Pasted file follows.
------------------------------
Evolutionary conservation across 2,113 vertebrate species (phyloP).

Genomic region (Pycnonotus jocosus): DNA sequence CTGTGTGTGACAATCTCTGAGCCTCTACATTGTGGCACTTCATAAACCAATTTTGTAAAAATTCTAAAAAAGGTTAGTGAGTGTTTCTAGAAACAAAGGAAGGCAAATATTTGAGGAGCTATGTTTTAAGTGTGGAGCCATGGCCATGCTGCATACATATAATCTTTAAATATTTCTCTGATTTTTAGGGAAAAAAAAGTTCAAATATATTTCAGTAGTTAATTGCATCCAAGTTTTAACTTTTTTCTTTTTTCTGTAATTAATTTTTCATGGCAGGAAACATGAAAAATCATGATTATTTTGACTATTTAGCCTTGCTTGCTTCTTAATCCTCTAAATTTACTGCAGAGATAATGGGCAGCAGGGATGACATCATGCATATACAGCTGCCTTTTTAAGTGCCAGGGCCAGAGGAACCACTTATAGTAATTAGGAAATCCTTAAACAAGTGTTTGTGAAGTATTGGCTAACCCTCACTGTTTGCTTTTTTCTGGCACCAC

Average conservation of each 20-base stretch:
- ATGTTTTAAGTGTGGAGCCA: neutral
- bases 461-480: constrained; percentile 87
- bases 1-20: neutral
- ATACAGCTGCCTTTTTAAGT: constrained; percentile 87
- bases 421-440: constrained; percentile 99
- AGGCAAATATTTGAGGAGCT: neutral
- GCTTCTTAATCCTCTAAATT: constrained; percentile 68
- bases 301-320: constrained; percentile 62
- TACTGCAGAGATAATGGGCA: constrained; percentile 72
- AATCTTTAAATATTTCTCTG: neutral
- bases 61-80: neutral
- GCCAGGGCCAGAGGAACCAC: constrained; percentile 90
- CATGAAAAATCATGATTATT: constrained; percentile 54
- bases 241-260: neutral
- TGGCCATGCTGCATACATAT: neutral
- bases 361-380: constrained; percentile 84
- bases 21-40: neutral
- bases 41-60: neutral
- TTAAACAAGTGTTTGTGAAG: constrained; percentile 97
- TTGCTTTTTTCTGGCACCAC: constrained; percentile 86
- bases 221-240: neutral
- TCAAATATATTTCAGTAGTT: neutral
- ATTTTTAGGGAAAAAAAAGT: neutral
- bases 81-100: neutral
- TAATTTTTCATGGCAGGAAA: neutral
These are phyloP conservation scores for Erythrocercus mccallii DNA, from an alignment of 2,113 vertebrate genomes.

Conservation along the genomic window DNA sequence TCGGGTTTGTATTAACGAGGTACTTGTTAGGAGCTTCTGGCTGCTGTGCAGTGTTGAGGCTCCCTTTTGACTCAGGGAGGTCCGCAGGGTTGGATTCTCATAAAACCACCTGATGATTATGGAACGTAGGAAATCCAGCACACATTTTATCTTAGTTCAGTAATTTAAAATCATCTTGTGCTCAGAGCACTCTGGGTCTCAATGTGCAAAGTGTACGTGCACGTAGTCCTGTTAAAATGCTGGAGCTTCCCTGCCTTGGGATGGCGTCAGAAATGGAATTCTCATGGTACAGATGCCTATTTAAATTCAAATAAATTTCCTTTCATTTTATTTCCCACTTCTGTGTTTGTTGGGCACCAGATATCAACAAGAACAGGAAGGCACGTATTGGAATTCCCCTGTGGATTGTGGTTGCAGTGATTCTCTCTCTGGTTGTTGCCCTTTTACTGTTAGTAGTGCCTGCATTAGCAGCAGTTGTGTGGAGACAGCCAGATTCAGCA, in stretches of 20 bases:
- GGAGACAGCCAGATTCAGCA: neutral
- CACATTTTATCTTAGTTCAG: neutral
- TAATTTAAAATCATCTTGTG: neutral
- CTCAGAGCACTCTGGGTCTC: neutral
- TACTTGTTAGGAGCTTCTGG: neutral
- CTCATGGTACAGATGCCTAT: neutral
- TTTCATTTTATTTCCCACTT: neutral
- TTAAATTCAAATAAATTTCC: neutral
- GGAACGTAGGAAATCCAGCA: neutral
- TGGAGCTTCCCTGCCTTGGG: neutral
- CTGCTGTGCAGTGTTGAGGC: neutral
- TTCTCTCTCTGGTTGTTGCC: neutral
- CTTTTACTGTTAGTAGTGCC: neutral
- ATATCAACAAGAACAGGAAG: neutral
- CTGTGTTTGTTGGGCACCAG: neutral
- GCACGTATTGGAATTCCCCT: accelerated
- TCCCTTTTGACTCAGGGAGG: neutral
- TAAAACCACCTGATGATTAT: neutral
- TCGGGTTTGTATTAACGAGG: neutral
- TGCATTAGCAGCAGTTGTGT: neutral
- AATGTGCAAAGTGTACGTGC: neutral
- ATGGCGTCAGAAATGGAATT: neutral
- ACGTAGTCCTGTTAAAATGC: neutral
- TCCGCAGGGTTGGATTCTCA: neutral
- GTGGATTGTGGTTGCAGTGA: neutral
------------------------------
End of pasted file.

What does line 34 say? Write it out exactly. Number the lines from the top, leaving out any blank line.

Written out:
- CTCAGAGCACTCTGGGTCTC: neutral